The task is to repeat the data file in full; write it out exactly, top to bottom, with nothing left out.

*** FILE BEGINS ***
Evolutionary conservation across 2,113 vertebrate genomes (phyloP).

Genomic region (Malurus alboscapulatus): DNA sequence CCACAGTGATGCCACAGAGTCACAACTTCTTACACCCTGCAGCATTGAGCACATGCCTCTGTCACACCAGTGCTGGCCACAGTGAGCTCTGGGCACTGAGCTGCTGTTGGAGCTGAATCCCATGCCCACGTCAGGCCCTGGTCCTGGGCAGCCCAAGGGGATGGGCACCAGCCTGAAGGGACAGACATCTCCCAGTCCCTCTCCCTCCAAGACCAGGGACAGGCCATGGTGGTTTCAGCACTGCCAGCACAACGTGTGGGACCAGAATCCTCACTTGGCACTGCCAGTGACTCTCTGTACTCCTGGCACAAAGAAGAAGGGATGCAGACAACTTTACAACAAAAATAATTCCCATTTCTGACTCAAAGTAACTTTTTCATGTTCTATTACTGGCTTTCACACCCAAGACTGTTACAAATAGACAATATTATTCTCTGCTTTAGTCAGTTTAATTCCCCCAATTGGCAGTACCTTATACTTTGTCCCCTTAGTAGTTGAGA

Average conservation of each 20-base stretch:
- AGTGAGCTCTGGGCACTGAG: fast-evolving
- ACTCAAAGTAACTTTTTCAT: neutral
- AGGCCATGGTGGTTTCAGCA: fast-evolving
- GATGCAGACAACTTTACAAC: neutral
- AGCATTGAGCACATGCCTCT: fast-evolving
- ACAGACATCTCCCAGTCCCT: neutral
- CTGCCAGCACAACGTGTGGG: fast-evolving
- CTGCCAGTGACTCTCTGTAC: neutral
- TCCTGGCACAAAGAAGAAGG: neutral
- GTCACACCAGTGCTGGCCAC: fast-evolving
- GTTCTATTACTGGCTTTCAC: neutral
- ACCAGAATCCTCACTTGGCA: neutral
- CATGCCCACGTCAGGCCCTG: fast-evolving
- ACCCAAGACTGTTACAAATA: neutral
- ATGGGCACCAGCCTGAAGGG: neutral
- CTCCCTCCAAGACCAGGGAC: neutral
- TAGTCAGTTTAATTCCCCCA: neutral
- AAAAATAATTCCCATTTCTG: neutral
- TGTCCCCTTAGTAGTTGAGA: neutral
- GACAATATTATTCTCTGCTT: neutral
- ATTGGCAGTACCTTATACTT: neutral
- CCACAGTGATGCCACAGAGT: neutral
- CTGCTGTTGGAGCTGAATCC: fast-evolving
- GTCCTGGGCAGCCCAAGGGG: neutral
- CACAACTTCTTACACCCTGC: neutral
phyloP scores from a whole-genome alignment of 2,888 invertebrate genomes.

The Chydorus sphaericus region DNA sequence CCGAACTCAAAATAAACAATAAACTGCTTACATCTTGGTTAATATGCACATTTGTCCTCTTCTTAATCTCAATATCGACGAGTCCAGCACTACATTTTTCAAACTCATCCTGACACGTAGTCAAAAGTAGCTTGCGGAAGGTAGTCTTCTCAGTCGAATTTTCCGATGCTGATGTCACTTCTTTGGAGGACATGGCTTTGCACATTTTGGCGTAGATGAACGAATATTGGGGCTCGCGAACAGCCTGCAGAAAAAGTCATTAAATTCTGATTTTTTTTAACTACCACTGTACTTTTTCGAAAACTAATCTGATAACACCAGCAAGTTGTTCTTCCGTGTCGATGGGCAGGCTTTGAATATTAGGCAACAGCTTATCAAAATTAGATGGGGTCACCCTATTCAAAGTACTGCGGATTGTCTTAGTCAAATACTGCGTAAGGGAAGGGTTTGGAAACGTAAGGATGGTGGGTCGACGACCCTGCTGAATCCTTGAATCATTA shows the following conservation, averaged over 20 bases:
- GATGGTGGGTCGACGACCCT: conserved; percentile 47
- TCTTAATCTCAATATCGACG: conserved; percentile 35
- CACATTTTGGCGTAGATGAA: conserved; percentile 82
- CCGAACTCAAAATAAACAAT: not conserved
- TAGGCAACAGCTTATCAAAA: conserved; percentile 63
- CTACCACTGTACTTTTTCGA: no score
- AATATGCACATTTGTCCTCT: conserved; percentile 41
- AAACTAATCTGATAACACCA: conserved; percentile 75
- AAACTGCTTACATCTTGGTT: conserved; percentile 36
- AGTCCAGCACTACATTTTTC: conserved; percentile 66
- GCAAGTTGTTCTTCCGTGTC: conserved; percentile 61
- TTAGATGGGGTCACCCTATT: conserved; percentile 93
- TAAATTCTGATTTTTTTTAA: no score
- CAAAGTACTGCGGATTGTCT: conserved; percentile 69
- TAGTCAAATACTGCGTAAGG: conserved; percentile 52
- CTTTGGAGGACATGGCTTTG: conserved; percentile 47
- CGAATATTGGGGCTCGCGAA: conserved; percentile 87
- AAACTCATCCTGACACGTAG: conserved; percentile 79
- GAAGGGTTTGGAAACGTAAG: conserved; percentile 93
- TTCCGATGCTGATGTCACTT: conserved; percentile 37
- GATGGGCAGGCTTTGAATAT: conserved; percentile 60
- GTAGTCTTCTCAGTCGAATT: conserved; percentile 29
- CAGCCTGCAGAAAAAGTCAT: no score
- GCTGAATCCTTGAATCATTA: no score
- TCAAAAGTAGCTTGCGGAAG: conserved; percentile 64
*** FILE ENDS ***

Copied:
Evolutionary conservation across 2,113 vertebrate genomes (phyloP).

Genomic region (Malurus alboscapulatus): DNA sequence CCACAGTGATGCCACAGAGTCACAACTTCTTACACCCTGCAGCATTGAGCACATGCCTCTGTCACACCAGTGCTGGCCACAGTGAGCTCTGGGCACTGAGCTGCTGTTGGAGCTGAATCCCATGCCCACGTCAGGCCCTGGTCCTGGGCAGCCCAAGGGGATGGGCACCAGCCTGAAGGGACAGACATCTCCCAGTCCCTCTCCCTCCAAGACCAGGGACAGGCCATGGTGGTTTCAGCACTGCCAGCACAACGTGTGGGACCAGAATCCTCACTTGGCACTGCCAGTGACTCTCTGTACTCCTGGCACAAAGAAGAAGGGATGCAGACAACTTTACAACAAAAATAATTCCCATTTCTGACTCAAAGTAACTTTTTCATGTTCTATTACTGGCTTTCACACCCAAGACTGTTACAAATAGACAATATTATTCTCTGCTTTAGTCAGTTTAATTCCCCCAATTGGCAGTACCTTATACTTTGTCCCCTTAGTAGTTGAGA

Average conservation of each 20-base stretch:
- AGTGAGCTCTGGGCACTGAG: fast-evolving
- ACTCAAAGTAACTTTTTCAT: neutral
- AGGCCATGGTGGTTTCAGCA: fast-evolving
- GATGCAGACAACTTTACAAC: neutral
- AGCATTGAGCACATGCCTCT: fast-evolving
- ACAGACATCTCCCAGTCCCT: neutral
- CTGCCAGCACAACGTGTGGG: fast-evolving
- CTGCCAGTGACTCTCTGTAC: neutral
- TCCTGGCACAAAGAAGAAGG: neutral
- GTCACACCAGTGCTGGCCAC: fast-evolving
- GTTCTATTACTGGCTTTCAC: neutral
- ACCAGAATCCTCACTTGGCA: neutral
- CATGCCCACGTCAGGCCCTG: fast-evolving
- ACCCAAGACTGTTACAAATA: neutral
- ATGGGCACCAGCCTGAAGGG: neutral
- CTCCCTCCAAGACCAGGGAC: neutral
- TAGTCAGTTTAATTCCCCCA: neutral
- AAAAATAATTCCCATTTCTG: neutral
- TGTCCCCTTAGTAGTTGAGA: neutral
- GACAATATTATTCTCTGCTT: neutral
- ATTGGCAGTACCTTATACTT: neutral
- CCACAGTGATGCCACAGAGT: neutral
- CTGCTGTTGGAGCTGAATCC: fast-evolving
- GTCCTGGGCAGCCCAAGGGG: neutral
- CACAACTTCTTACACCCTGC: neutral
phyloP scores from a whole-genome alignment of 2,888 invertebrate genomes.

The Chydorus sphaericus region DNA sequence CCGAACTCAAAATAAACAATAAACTGCTTACATCTTGGTTAATATGCACATTTGTCCTCTTCTTAATCTCAATATCGACGAGTCCAGCACTACATTTTTCAAACTCATCCTGACACGTAGTCAAAAGTAGCTTGCGGAAGGTAGTCTTCTCAGTCGAATTTTCCGATGCTGATGTCACTTCTTTGGAGGACATGGCTTTGCACATTTTGGCGTAGATGAACGAATATTGGGGCTCGCGAACAGCCTGCAGAAAAAGTCATTAAATTCTGATTTTTTTTAACTACCACTGTACTTTTTCGAAAACTAATCTGATAACACCAGCAAGTTGTTCTTCCGTGTCGATGGGCAGGCTTTGAATATTAGGCAACAGCTTATCAAAATTAGATGGGGTCACCCTATTCAAAGTACTGCGGATTGTCTTAGTCAAATACTGCGTAAGGGAAGGGTTTGGAAACGTAAGGATGGTGGGTCGACGACCCTGCTGAATCCTTGAATCATTA shows the following conservation, averaged over 20 bases:
- GATGGTGGGTCGACGACCCT: conserved; percentile 47
- TCTTAATCTCAATATCGACG: conserved; percentile 35
- CACATTTTGGCGTAGATGAA: conserved; percentile 82
- CCGAACTCAAAATAAACAAT: not conserved
- TAGGCAACAGCTTATCAAAA: conserved; percentile 63
- CTACCACTGTACTTTTTCGA: no score
- AATATGCACATTTGTCCTCT: conserved; percentile 41
- AAACTAATCTGATAACACCA: conserved; percentile 75
- AAACTGCTTACATCTTGGTT: conserved; percentile 36
- AGTCCAGCACTACATTTTTC: conserved; percentile 66
- GCAAGTTGTTCTTCCGTGTC: conserved; percentile 61
- TTAGATGGGGTCACCCTATT: conserved; percentile 93
- TAAATTCTGATTTTTTTTAA: no score
- CAAAGTACTGCGGATTGTCT: conserved; percentile 69
- TAGTCAAATACTGCGTAAGG: conserved; percentile 52
- CTTTGGAGGACATGGCTTTG: conserved; percentile 47
- CGAATATTGGGGCTCGCGAA: conserved; percentile 87
- AAACTCATCCTGACACGTAG: conserved; percentile 79
- GAAGGGTTTGGAAACGTAAG: conserved; percentile 93
- TTCCGATGCTGATGTCACTT: conserved; percentile 37
- GATGGGCAGGCTTTGAATAT: conserved; percentile 60
- GTAGTCTTCTCAGTCGAATT: conserved; percentile 29
- CAGCCTGCAGAAAAAGTCAT: no score
- GCTGAATCCTTGAATCATTA: no score
- TCAAAAGTAGCTTGCGGAAG: conserved; percentile 64